Air-purifying particulate respirators; Other breathing appliances and gas masks, excluding protective masks having neither mechanical parts nor replaceable filters (HS 9020); Quality (ICS 03.120), Medical equipment (ICS 11.040), Respiratory protective devices (ICS 13.340.30), Test conditions and procedures in general (ICS 19.020)
Approval Tests and Standards for Air-Purifying Particulate Respirators (14 page(s), in English)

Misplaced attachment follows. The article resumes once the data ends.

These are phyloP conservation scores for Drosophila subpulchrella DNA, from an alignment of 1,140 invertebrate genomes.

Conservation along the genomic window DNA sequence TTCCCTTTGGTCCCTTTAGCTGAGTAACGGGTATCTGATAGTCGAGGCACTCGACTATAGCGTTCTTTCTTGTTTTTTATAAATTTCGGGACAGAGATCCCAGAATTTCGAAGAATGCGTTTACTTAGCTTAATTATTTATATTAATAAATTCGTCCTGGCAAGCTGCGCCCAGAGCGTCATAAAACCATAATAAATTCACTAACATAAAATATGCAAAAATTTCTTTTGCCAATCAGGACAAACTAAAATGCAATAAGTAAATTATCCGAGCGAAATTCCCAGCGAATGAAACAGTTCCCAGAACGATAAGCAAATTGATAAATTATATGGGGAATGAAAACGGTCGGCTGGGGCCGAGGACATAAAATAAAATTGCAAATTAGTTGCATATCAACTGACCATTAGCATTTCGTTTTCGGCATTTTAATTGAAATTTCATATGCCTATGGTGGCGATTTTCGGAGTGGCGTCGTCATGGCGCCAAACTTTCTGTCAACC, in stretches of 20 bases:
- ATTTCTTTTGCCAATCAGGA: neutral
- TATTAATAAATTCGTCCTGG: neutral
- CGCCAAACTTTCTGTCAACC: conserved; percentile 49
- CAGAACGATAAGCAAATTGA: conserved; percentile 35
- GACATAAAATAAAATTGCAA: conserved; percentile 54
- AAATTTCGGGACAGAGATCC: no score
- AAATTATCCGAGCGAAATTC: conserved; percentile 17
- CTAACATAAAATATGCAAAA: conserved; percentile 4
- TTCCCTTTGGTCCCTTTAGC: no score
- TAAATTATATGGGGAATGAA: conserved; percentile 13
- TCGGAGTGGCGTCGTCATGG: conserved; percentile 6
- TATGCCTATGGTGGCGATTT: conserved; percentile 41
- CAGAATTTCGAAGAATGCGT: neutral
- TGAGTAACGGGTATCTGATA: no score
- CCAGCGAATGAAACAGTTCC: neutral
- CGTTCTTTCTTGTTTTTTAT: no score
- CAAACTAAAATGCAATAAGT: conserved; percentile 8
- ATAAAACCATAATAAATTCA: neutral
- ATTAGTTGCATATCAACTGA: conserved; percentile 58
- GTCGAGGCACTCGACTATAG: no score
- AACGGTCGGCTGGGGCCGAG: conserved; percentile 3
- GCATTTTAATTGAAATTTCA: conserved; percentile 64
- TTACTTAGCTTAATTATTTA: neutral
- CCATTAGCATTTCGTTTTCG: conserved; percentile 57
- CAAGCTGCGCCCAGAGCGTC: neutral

Interim final rule with comment - The Department of Health and Human Service (HHS) is publishing this interim final rule to update the regulatory requirements used by the Centers for Disease Control and Prevention's (CDC) National Institute for Occupational Safety and Health (NIOSH) to test and approve air-purifying particulate respirators for use in the ongoing public health emergency. With this rulemaking, parallel performance standards are added to existing regulatory requirements for PAPRs to allow for the approval of respirators in a new class, PAPR100, that may be better suited to the needs of workers in the healthcare and public safety sectors currently experiencing a shortage of air-purifying particulate respirators due to Coronavirus Disease 2019 (COVID-19), the disease caused by severe acute respiratory syndrome coronavirus 2 (SARS-CoV-2). This rulemaking also consolidates the technical standards for all types of air-purifying particulate respirators into one subpart, and standards pertaining to obsolete respirators designed for dust, fume, and mist; pesticide; and paint spray are removed from the regulation entirely. This rulemaking will have no substantive impact on the continued certification testing and approval by the NIOSH National Personal Protective Technology Laboratory of existing PAPR class HE (high-efficiency series) respirators or non-powered air-purifying particulate respirators, including N95 filtering facepiece respirators, currently in demand by healthcare workers and emergency responders. NIOSH expects that the addition of PAPR100 devices to the marketplace will help to relieve the current high demand for possibly hundreds of thousands of additional particulate filtering facepiece respirators needed specifically for healthcare and emergency medical response settings.